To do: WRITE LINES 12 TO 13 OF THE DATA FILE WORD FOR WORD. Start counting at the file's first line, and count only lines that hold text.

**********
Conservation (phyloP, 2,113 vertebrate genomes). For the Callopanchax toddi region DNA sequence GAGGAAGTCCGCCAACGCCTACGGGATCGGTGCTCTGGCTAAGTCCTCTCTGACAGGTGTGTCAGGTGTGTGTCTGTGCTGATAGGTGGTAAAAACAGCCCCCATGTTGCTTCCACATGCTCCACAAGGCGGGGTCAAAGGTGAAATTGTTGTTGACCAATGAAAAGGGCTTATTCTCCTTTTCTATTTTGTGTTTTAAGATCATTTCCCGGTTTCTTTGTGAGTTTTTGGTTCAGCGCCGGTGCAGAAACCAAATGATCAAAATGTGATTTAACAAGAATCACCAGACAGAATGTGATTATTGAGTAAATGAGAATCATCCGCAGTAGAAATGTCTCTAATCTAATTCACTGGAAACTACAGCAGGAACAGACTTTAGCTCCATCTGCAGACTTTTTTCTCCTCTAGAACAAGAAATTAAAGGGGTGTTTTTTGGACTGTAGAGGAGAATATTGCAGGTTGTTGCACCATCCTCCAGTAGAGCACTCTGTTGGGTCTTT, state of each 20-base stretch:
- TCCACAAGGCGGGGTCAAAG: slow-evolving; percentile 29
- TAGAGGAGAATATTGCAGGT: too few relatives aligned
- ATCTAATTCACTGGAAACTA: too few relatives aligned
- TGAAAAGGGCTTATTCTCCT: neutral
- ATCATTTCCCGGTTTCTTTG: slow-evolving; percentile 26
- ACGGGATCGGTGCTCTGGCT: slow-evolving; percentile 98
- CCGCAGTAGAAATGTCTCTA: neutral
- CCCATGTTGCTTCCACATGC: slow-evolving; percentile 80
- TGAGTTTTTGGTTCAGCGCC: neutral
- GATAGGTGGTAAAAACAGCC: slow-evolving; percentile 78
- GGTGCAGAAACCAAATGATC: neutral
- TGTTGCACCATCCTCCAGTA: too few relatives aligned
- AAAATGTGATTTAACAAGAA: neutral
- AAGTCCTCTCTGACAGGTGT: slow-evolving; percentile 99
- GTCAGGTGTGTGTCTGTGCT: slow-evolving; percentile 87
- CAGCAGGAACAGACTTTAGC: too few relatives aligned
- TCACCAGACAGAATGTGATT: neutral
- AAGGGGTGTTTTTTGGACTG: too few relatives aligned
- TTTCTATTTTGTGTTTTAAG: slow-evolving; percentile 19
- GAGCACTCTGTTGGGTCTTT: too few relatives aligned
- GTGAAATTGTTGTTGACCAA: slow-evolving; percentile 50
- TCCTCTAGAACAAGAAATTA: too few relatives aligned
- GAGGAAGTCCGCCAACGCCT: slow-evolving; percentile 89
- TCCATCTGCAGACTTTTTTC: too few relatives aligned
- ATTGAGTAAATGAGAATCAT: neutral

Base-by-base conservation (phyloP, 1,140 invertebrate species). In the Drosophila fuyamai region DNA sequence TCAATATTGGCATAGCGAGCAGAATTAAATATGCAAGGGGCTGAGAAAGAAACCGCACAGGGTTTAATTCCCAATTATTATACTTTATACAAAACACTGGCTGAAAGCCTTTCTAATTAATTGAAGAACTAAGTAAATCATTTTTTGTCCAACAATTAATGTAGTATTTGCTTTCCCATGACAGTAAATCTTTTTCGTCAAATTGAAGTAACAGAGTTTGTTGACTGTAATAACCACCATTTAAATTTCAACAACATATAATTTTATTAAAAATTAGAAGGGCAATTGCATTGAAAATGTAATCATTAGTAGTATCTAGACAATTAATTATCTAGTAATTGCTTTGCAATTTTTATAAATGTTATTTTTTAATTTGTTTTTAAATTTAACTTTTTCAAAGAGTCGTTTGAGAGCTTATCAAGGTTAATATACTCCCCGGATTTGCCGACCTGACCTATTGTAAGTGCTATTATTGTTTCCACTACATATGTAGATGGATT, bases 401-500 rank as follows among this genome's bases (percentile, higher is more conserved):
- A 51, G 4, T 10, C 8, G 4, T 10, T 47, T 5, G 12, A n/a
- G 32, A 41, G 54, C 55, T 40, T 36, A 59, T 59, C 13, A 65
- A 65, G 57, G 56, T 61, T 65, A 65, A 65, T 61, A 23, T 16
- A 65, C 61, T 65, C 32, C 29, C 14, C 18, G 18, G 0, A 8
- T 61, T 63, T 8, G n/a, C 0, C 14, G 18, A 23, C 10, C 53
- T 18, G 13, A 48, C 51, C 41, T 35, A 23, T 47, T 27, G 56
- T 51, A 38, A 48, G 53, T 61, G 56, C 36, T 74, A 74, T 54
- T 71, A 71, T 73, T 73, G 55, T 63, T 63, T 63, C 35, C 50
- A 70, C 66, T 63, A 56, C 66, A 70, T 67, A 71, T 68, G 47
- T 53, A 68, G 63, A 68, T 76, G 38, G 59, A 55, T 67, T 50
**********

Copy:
- GGTGCAGAAACCAAATGATC: neutral
- TGTTGCACCATCCTCCAGTA: too few relatives aligned